“Our hurried lifestyles tend to come with us as we move across into other cultures.  It especially creates a tension in cultures where relationships are more important than programs.”  For us 100 years is a long time.  For them 100 miles is a long way! (38)


“Another tension …is the American desire to see numbers as tangible and measurable results.”  “This tension...can easily result in partners feeling pressured in fabricating statistics….”  (39)


Lessons Learned: (41)

·        Be specific and detailed and prepared for ‘give and take’

·        Local church-based ministry models are key.

·        Long-term commitment is essential to nationals.

·        Partnership is relational commitment with purpose beyond the relationship

·        ‘Date’ before committing.  Relationships take time.

·        Long-term is much longer in other cultures

·        Establish structures and guarantees for accountability and communication

·        Keep Christian leaders informed.

·        Use a ‘broker’ to establish the partnership

·        Discourage dependency through encouragement and empowerment

·        Encourage creativity if needed

·        Say what you mean.  It’s easy to accidentally mislead.


Seven Principles of an Effective Partnership (Ch. 4) “

·        Christ’s lordship

·        Mutual respect

·        Mutual accountability

·        Local accountability

·        Long-term commitment to the partnership

·        Development of unity and respect within the local culture

·        Need for a vision and purpose beyond the partnership” (50)


“Americans who want to start ministries in Romania must first establish good relations with the religious leaders.”  “They must come with a definite purpose and a very specific ministry in mind.  Then they should do a thorough research of the field.  Is there a real need for their ministry?  Or is the need for a slightly different one?  They should be flexible.  Also they should gather the information from multiple sources, not just one person.” (55)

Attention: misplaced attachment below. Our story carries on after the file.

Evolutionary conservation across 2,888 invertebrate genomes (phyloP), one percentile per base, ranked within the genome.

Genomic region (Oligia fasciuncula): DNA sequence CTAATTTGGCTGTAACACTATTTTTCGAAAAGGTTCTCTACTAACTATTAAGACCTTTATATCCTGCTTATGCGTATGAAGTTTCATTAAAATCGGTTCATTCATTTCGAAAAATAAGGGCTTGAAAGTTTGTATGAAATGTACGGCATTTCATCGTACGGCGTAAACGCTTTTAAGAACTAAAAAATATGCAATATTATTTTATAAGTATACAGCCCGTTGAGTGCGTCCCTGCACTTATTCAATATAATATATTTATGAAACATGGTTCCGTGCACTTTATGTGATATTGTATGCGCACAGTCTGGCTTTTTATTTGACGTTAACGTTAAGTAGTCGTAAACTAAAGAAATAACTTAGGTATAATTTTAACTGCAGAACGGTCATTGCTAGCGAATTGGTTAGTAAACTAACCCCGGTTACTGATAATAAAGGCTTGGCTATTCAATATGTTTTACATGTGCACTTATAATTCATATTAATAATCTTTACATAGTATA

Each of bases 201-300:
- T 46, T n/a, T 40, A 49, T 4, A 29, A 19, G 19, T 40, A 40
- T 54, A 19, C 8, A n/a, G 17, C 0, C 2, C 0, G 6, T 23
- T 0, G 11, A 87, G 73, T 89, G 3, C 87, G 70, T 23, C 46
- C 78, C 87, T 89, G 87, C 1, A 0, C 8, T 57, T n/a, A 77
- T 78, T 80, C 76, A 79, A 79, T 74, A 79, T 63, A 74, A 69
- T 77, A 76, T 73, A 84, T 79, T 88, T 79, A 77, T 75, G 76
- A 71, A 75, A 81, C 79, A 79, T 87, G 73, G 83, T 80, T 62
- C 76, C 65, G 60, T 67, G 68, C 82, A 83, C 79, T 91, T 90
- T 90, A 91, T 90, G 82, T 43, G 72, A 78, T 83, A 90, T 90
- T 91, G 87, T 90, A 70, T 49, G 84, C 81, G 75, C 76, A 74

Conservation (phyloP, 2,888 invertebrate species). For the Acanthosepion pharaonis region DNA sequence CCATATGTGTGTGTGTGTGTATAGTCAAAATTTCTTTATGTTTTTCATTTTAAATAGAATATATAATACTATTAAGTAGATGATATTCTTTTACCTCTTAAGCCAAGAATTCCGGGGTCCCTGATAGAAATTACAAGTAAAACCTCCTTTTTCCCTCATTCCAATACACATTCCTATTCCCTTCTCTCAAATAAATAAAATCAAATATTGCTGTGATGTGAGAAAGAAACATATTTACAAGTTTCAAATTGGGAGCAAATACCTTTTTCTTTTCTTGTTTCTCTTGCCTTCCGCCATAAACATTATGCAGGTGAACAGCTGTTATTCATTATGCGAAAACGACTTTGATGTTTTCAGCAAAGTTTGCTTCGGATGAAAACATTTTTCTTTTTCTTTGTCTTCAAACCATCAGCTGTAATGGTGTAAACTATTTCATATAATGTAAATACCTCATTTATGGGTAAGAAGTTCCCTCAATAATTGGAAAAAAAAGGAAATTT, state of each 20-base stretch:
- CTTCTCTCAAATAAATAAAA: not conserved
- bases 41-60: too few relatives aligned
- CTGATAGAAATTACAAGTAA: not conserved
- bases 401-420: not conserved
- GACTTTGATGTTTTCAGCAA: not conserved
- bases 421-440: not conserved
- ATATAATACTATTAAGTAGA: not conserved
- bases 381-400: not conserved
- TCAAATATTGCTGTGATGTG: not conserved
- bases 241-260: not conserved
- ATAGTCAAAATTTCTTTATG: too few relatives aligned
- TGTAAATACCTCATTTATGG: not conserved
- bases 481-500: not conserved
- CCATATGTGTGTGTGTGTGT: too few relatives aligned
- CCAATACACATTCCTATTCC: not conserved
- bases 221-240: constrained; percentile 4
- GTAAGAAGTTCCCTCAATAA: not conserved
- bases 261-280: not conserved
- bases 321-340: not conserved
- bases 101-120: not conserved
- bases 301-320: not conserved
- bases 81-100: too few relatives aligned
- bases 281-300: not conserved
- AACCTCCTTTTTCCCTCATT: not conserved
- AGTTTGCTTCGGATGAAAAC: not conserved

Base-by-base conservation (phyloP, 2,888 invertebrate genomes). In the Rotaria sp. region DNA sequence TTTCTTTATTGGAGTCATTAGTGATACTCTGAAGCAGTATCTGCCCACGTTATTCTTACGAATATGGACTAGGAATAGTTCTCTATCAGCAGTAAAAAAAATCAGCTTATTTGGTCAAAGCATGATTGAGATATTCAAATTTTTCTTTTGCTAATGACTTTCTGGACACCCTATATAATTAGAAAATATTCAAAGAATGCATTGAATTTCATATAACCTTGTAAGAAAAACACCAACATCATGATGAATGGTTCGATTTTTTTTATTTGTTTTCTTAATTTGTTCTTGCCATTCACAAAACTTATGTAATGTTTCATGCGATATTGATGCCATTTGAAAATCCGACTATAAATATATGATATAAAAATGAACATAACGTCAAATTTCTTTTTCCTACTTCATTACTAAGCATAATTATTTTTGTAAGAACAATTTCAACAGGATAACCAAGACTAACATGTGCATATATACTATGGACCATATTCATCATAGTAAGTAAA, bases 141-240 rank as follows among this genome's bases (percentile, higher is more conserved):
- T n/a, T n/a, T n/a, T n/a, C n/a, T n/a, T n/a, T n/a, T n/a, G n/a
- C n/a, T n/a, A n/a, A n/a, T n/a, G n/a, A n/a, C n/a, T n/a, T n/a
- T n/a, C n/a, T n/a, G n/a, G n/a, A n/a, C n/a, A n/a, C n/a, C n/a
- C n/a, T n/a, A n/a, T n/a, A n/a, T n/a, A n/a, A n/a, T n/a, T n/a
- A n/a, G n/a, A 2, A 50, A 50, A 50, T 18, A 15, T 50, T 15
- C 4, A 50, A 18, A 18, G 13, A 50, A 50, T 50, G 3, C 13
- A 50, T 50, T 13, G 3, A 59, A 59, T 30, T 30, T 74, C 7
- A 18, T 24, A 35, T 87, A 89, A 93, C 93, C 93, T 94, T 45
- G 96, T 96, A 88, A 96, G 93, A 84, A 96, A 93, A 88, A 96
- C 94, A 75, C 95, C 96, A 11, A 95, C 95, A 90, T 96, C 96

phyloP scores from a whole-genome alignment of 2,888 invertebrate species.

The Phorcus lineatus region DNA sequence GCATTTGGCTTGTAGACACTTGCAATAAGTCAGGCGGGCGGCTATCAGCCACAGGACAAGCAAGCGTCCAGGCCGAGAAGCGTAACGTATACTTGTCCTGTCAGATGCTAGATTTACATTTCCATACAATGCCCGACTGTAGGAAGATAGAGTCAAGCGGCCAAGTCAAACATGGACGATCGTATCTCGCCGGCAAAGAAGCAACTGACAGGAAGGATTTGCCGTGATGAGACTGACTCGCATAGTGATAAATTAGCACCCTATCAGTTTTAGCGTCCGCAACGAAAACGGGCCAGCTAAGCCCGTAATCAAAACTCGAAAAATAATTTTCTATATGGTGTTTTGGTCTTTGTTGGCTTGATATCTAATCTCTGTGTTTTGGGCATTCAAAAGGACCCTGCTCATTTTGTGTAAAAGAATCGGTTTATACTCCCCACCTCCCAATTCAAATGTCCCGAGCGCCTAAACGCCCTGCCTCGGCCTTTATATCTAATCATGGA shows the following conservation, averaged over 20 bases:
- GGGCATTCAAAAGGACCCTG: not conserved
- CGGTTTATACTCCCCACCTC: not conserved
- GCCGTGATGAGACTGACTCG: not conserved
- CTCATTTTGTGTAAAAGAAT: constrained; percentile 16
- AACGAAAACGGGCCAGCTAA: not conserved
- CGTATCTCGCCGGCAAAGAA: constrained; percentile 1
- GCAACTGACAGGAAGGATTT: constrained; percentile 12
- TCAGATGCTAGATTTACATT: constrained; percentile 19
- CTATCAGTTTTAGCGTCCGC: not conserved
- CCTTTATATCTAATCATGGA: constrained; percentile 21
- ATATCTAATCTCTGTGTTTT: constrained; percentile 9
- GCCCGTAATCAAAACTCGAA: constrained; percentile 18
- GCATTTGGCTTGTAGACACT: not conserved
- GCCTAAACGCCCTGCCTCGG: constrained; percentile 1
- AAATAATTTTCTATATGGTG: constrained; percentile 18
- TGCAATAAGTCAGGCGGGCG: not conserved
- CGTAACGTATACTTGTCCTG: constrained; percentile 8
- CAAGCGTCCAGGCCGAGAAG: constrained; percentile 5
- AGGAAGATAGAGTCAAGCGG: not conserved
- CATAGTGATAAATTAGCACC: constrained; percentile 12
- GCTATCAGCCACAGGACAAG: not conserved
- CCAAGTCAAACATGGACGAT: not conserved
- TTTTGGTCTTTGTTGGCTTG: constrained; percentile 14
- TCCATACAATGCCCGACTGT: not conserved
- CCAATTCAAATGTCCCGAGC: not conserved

What the Romanian partners say:  (74-5)

·        Understand the local legal, cultural, and church situation

·        Accountability is key for personal development and partnership

·        Recruit and encourage nationals in their area of giftedness

·        Work with people whose reputation is above reproach.  Check them out.

·        A mutual respect and trust is needed from the beginning.

·        Treat the national partners as equals

·        Respond to real felt needs instead of pushing your program

·        Help nationals develop their own programs

·        Encourage national ownership

·        Work only in and through existing local churches


How to Get Started (p. 91 ff.)

Phase One

1.      “Study the topic of partnership.”

2.      “Develop a focused prayer initiative.”

3.      “Identify a potential area, partner, and broker.”

4.      “Consider your objectives for the partnership.”

5.      “Consider what you can bring to the partnership.”

Phase Two

1.      “Check out the lay of the land.

2.      “Report to and educate the church.

3.      “Develop and agree on joint objectives, strategy, values, and timeline.”

Phase Three

1.      “Increase hands-on involvement.

2.      “Educate and increase church awareness.’



For more reading on partnerships, see

Building Strategic Relationships, and Making Your Partnership Work, by Daniel Rickett


For models of partnership according to Tokumboh Adeyemo, see Bill Taylor’s book, Kingdom Partnerships for Synergy in Missions.